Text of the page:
Lose Sight of Everything Familiar | Sequoia & Kings Canyon National Parks
Green, yellow, red
you can glance outside
to keep your windows shut.
The noises outside never fade
Sounds of car doors slamming
startle you in the middle of the night.
The scenery outside this metal monster
is always the same
Fumes of gasoline puffs up around you
Glaring red and black letters
tells you the price you pay
to cover the world
in a haze.
You let the music rise
and fill the space of your car
every single day.
You’d rather not hear
the constant current of noise outside
so if only for a moment
you do manage to escape it
with tunes and notes and chords
that transports you
to a blissful place
in your mind.
But these moments are always temporary
grimy concrete roads littered with
floating jellyfishes of plastic
rubber tires so elastic
glass shattered for the unpredictable, fantastic
thrill of it —
You see this
every single day.
the same line
every single day.
Sometimes you wonder what it would be like
to drive straight ahead
to a land where silence is a sound you can hear
where nothing is ever the same
where routine isn’t part of your day
where you can look out of the expanse of
sprinkled with snow
speckled with soaring pines
and say and believe with all honesty:
This is what pure bliss feels like.
What if you didn’t have to wonder?
What if you kept driving past
black puffs of exhaust
blinking traffic lights
trees stripped bare
and lost sight of everything familiar to you?
Rusted metal freeway rails
The clouds above cast
on the seemingly endless
Trailers park on the sides of the street
homes so old the walls peel apart
farming fields take over your vision
the road becomes narrower
until you can touch the branches
on either side of you
if you lean out of the window
just far enough.
Flash of white
you turn your head
snow is scattered light
on the ground up ahead
Weak trees sick from pollution
slowly gives way to soaring
majestic trunks of aburn red
tips hidden from view
by flashes of green
It makes you think
that perhaps some things
were meant to stay unseen
and too high up to grasp.
The sky seems more vibrant here
Instead of the mechanical sounds
that invade your mind at home
you hear the crinkling of deer
stepping on dried leaves
as it cautiously explores your campground
the crunch of hardened snow
beneath your feet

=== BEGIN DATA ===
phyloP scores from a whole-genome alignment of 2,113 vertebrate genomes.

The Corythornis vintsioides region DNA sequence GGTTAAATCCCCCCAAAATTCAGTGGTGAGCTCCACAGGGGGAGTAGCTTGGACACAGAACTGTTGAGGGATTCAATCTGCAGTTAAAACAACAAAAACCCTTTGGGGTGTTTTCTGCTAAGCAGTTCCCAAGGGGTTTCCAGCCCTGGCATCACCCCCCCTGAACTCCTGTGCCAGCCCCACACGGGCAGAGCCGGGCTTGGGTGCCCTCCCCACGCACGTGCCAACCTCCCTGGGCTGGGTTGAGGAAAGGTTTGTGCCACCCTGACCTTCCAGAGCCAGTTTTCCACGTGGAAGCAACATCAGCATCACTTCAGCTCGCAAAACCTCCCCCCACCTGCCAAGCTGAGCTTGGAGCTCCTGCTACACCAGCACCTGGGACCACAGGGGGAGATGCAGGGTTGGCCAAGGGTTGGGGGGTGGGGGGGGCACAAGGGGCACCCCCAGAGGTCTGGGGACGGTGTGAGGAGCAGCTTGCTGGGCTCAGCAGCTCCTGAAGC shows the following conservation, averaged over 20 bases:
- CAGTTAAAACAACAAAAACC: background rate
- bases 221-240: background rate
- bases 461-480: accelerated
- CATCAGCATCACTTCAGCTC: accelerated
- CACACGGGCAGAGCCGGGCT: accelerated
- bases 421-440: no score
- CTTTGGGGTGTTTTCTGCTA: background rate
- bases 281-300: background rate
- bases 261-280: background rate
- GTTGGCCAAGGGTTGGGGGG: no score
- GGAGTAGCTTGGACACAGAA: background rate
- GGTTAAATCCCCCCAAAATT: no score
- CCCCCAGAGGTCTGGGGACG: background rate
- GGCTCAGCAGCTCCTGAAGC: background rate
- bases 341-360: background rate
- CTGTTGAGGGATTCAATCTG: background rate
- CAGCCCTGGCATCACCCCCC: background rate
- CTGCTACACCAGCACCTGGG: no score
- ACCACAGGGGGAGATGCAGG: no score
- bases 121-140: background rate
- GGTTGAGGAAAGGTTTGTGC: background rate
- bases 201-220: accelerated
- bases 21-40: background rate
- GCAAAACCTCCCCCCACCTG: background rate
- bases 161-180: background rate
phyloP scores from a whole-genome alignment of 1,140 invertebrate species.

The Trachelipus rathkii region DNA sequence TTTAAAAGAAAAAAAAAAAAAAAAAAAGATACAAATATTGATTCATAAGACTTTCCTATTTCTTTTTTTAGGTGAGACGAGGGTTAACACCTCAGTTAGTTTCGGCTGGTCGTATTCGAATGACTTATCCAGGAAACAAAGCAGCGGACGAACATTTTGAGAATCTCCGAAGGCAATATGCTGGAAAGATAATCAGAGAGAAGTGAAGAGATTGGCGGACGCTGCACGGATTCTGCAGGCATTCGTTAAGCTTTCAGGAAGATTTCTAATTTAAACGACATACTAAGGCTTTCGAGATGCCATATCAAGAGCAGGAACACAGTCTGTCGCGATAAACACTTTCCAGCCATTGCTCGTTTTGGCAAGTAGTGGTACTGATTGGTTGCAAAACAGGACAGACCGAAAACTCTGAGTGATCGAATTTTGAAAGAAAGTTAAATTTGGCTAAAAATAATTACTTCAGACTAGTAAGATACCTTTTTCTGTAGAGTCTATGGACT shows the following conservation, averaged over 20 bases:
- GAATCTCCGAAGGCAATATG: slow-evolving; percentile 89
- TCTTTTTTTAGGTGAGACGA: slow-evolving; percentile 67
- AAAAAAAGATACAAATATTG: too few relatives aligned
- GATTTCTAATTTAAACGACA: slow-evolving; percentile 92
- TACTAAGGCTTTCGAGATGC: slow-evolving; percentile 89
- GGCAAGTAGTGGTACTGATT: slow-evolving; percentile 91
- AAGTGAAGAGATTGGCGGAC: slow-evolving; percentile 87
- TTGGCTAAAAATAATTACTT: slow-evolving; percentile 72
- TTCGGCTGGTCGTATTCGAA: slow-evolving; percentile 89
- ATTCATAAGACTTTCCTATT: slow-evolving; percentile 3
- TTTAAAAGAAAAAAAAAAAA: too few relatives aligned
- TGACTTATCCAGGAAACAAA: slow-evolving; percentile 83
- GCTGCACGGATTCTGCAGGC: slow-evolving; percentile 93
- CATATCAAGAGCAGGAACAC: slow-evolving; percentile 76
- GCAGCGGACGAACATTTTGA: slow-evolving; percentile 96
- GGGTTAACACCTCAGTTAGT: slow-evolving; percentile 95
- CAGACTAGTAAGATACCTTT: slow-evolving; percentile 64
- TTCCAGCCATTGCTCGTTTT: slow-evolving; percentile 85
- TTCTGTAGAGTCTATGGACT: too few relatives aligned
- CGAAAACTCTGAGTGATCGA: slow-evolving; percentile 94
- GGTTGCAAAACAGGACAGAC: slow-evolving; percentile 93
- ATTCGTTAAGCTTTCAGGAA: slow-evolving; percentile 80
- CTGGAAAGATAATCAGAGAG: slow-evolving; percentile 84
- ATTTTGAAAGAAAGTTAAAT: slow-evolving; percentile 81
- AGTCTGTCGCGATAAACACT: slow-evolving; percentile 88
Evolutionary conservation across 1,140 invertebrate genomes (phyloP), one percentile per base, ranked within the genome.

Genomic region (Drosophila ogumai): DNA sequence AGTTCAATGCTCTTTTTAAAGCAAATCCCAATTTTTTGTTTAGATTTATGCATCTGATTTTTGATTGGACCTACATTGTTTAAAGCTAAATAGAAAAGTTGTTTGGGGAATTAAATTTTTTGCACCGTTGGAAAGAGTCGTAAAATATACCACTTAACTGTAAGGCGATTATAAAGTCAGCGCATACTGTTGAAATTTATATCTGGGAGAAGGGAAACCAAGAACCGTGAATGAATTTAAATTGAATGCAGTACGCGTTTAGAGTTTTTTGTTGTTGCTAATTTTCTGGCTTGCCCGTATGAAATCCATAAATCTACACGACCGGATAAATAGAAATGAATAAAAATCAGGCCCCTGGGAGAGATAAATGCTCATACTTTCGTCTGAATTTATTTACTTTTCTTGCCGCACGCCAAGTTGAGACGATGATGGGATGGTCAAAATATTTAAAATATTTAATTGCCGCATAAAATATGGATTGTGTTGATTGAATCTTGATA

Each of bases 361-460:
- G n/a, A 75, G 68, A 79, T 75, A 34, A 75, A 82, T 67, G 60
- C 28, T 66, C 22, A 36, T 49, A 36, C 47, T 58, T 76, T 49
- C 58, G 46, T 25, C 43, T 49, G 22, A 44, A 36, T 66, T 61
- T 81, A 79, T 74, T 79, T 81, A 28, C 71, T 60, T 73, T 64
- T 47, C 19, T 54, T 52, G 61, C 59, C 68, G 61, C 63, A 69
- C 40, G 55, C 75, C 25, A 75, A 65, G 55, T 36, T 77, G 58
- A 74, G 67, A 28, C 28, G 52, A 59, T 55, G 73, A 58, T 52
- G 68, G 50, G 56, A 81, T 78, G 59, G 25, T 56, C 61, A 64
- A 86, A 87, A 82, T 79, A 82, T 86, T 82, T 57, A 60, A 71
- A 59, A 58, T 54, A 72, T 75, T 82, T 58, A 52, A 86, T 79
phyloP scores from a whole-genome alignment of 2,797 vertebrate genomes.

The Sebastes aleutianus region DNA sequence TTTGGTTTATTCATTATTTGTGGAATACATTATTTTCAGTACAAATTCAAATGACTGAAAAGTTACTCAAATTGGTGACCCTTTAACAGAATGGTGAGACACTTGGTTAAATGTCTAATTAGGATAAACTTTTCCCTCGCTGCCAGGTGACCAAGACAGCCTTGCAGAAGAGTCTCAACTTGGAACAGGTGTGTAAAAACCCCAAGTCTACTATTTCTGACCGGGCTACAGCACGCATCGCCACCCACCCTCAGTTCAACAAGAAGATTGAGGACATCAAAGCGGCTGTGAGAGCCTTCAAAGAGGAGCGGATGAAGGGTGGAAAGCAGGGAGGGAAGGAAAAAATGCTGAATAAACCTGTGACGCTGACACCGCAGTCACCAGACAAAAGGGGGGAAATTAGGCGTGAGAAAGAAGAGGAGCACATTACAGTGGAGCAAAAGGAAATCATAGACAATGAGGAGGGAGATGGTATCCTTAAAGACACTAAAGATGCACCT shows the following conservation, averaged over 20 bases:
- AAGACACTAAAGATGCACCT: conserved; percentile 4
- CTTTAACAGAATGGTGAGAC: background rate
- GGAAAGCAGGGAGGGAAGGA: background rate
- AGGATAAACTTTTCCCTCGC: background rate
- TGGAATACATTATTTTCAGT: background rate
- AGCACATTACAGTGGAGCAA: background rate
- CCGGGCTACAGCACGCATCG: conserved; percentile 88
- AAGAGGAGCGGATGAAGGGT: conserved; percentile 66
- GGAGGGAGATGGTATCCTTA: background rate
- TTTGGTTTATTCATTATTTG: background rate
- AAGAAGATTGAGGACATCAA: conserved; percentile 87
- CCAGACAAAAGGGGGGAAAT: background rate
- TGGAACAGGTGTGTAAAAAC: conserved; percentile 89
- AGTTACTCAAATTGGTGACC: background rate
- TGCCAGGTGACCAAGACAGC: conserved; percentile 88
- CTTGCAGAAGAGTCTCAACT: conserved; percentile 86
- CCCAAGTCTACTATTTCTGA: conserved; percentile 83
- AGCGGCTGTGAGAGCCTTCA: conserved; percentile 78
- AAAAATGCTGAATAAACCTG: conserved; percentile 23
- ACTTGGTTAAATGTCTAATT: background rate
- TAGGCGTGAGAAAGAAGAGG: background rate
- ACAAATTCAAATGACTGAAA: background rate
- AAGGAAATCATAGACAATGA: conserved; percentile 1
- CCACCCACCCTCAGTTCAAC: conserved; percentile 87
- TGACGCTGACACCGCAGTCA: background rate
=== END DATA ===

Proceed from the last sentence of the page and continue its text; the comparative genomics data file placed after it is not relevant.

the soothing trickle of a stream
making it’s way down a hill
and your breath at night
drops of moisture visible
underneath the glare of your headlamp.
This is what happens when you keep driving
And the road once so familiar to you
turns into one
littered with fallen branches and leaves
stars splashed across the sky
reflected in puddles of melted snow
as you drive under the moonlight.
This is what happens
when you let yourself
The inspiration for “Lose Sight of Everything Familiar To You” came from how the scenery outside the car can change so drastically when I’m traveling from home to a place where I can camp. Rows of houses and stores fade away to grimy trees on the side of the highway, then to cattle grazing on rolling hills, farmland, and the occasional mini town that seems to thrive in the middle of nowhere with one gas station and one grocery store.
I love long car rides — the squished feeling of having backpacks and blankets and books and other bags all around you for five or more hours, needing to put your shoes back on to use the bathroom at a gas station, and seeing a new view every time you look out the window… it’s not something I’m able to experience every day, so I try and savor long car rides as much as I can when they do happen.
And since we’re on the topic of looking out the window, I feel like the transition of a typical city or town setting to a lovely, blissful, foresty setting is one of the best parts of driving to a campground. You get to see how different the setting is every minute that passes, and nothing is ever quite the same outside the window. Once I enter a national or state park, I feel like I’ve officially left civilization behind me, and consequently, all the things that might have been stressing me back at home — quotidian things like homework and checking the time so I’m not late and routine — just disappears. The knowledge that this pure bliss awaits in nature only makes the long car ride more enjoyable, and in a way, it makes the entire car ride a journey in itself.
It’s a journey where you lose sight of everything familiar to you as you look out the window.
I recently went on a camping trip to the Sequoia and Kings Canyon National Parks, where I got to test out my photography skills and recharge in nature. I’m so excited to challenge myself to capture the pure blissfulness and beauty of these two parks through words and photographs for the future posts on Sequoia and Kings Canyon!
The posts will be coming up soon, so keep your eyes out for them! I hope you enjoyed this poem, and I will cya next time!